Over at the Chronicle of Higher Education, Mike Rose has a solid piece about the need to "re-mediate" college remediation. I love a professor willing to air his own laundry, in this case confessing to having been a remedial student once himself. And one of my favorite lines comes towards the end, where Rose places remedial education front and center as a key "second chance" function of our higher education system-- and one deserving of more "intellectual resources." Right on, good stuff.
But here's the rub. Remedial education really does need more intellectual firepower aimed at it-- so much so that it's kind of startling. The truth is, one reason remedial education tends to come out in empirical analyses as accruing a "penalty" for those who engage it in is that we know far, far too little about how to do it well. How thick is the body of "what works" evidence on remediation? Woefully, woefully thin. What we know, best of all, is that it doesn't. We also know we likely spend way too little on it (at least in the 2-year sector). I've seen one decent paper by Alicia Dowd that compares the costs of remedial education for decent outcomes to typical costs; she finds that effective remediation costs closer to what 4-years spend, and maybe $3000 per FTE more than what 2-years spend.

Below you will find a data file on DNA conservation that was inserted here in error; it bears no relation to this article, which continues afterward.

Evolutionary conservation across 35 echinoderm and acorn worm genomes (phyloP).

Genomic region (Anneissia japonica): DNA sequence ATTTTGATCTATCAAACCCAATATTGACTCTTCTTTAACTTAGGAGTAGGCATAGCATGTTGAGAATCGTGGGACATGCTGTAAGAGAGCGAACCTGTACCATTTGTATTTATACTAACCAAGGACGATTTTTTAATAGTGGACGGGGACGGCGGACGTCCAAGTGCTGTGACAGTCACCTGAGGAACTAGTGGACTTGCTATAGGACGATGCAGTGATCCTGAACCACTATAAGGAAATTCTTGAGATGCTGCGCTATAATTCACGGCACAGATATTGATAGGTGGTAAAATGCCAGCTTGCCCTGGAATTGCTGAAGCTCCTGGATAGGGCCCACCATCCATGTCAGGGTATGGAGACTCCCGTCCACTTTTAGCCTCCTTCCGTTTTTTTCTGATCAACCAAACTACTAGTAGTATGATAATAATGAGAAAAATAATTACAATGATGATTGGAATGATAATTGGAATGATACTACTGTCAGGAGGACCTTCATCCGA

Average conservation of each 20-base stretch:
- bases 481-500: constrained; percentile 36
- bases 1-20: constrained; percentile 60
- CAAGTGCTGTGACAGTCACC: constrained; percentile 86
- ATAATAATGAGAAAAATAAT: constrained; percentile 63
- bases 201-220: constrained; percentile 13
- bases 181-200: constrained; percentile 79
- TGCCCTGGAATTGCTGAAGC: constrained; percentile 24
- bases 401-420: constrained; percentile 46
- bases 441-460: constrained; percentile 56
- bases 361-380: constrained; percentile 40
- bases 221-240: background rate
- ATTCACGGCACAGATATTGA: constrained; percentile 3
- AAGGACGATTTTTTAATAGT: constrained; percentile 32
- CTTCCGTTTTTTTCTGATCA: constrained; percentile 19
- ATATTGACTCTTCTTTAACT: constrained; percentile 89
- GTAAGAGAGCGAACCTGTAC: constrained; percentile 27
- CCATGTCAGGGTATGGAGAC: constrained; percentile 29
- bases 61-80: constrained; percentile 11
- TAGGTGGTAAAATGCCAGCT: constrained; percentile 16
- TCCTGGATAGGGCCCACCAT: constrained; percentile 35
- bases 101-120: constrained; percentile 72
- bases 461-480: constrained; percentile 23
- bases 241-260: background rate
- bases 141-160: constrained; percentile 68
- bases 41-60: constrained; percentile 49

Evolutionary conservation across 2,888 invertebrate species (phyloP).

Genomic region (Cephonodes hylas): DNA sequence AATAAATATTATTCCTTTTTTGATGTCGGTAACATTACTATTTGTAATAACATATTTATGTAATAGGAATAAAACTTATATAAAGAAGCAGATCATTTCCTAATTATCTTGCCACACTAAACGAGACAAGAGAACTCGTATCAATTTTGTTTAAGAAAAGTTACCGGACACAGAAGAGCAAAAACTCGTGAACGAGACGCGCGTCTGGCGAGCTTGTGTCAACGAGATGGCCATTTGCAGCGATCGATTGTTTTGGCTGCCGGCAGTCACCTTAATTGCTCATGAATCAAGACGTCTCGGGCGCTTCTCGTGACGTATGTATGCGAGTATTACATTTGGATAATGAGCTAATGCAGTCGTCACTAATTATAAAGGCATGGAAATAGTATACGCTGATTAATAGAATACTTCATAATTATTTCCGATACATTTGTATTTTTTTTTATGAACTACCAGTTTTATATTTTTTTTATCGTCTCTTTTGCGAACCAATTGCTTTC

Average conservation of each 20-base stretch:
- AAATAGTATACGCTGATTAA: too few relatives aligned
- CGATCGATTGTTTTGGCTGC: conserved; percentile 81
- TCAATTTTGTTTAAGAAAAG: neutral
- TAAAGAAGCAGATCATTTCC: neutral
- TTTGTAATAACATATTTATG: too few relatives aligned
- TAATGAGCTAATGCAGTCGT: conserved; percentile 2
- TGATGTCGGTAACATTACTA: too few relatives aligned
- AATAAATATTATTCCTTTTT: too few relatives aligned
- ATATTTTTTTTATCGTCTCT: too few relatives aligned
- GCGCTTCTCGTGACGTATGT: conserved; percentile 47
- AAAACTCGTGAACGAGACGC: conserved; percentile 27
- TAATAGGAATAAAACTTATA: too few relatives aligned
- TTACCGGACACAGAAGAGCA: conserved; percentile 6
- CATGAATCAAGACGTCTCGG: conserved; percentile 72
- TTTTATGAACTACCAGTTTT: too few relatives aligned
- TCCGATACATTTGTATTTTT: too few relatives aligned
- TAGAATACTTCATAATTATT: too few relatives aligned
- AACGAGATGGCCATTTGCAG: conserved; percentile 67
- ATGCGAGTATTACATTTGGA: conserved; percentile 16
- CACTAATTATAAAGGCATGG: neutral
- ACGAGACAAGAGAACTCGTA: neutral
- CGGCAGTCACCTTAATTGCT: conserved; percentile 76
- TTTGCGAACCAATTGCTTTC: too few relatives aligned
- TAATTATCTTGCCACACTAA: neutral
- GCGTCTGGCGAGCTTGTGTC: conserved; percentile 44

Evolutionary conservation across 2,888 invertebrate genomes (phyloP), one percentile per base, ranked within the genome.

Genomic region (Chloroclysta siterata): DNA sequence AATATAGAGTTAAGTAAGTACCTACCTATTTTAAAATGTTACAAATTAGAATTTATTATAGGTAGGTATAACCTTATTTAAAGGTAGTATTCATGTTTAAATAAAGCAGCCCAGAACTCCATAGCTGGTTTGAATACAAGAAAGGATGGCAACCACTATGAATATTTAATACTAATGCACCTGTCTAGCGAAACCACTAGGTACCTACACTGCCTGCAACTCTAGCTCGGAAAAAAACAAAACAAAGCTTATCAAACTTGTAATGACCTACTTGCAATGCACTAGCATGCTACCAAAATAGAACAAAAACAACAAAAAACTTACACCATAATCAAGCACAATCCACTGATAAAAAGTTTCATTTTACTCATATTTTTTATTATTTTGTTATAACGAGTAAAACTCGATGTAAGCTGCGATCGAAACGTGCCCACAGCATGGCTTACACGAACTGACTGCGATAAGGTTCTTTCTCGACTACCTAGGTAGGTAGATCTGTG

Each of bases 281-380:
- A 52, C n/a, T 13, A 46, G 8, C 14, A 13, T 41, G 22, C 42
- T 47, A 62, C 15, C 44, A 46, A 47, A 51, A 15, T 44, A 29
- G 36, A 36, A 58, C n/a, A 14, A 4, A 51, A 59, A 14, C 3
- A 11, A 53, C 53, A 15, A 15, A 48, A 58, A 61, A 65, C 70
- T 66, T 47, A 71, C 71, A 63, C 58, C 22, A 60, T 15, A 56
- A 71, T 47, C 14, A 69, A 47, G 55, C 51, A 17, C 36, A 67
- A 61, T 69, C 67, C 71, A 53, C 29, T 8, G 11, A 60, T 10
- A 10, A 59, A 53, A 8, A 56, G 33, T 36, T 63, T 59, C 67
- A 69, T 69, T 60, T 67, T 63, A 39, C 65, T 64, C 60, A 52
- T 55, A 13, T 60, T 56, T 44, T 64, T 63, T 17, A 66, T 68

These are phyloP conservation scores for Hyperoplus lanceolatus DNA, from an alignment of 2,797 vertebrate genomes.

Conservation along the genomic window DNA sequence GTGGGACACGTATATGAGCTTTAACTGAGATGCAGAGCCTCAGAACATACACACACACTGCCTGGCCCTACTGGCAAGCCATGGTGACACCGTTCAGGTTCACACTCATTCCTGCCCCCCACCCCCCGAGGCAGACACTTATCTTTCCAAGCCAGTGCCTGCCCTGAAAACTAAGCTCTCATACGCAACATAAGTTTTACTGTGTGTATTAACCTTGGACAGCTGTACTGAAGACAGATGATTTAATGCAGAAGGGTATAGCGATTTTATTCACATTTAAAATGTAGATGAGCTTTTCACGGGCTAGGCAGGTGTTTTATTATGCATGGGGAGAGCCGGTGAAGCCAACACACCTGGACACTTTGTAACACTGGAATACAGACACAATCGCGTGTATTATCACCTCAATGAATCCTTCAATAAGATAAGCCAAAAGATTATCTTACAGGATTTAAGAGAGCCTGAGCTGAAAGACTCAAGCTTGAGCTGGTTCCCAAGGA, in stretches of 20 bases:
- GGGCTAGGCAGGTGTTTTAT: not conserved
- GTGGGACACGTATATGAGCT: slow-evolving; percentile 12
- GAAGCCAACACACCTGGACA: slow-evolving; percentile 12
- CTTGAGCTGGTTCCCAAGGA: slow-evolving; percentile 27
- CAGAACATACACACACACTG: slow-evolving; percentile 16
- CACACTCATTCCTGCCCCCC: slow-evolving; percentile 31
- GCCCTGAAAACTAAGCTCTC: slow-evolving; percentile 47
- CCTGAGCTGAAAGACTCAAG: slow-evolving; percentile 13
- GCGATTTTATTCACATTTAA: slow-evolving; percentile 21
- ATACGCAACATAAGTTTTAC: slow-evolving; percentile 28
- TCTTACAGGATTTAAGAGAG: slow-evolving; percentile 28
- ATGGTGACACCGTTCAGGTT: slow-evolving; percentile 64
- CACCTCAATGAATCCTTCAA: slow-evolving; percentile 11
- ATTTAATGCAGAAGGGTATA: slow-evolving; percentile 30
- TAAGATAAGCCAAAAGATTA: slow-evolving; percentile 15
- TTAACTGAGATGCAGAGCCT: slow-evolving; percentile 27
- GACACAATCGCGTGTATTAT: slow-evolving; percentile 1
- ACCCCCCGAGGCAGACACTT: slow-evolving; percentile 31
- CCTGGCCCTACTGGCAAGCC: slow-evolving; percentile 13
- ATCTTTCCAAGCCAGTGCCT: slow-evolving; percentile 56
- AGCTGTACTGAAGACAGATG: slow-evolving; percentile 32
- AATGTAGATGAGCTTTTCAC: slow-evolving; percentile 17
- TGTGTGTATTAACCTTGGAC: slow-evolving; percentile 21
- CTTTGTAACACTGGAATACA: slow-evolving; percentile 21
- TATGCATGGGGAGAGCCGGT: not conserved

I'd love to see a plethora of studies over the coming years employing the kinds of mixed-methods research needed to establish causal impacts of good remedial models and account for those impacts. That's why I was psyched to see the recent announcement that Gates/Hewlett/Carnegie just made $2.5 million in grants to identify in a rigorous way remedial practices that ought to be brought to scale. As Tony Bryk said in his press release, the R&D needs here are massive.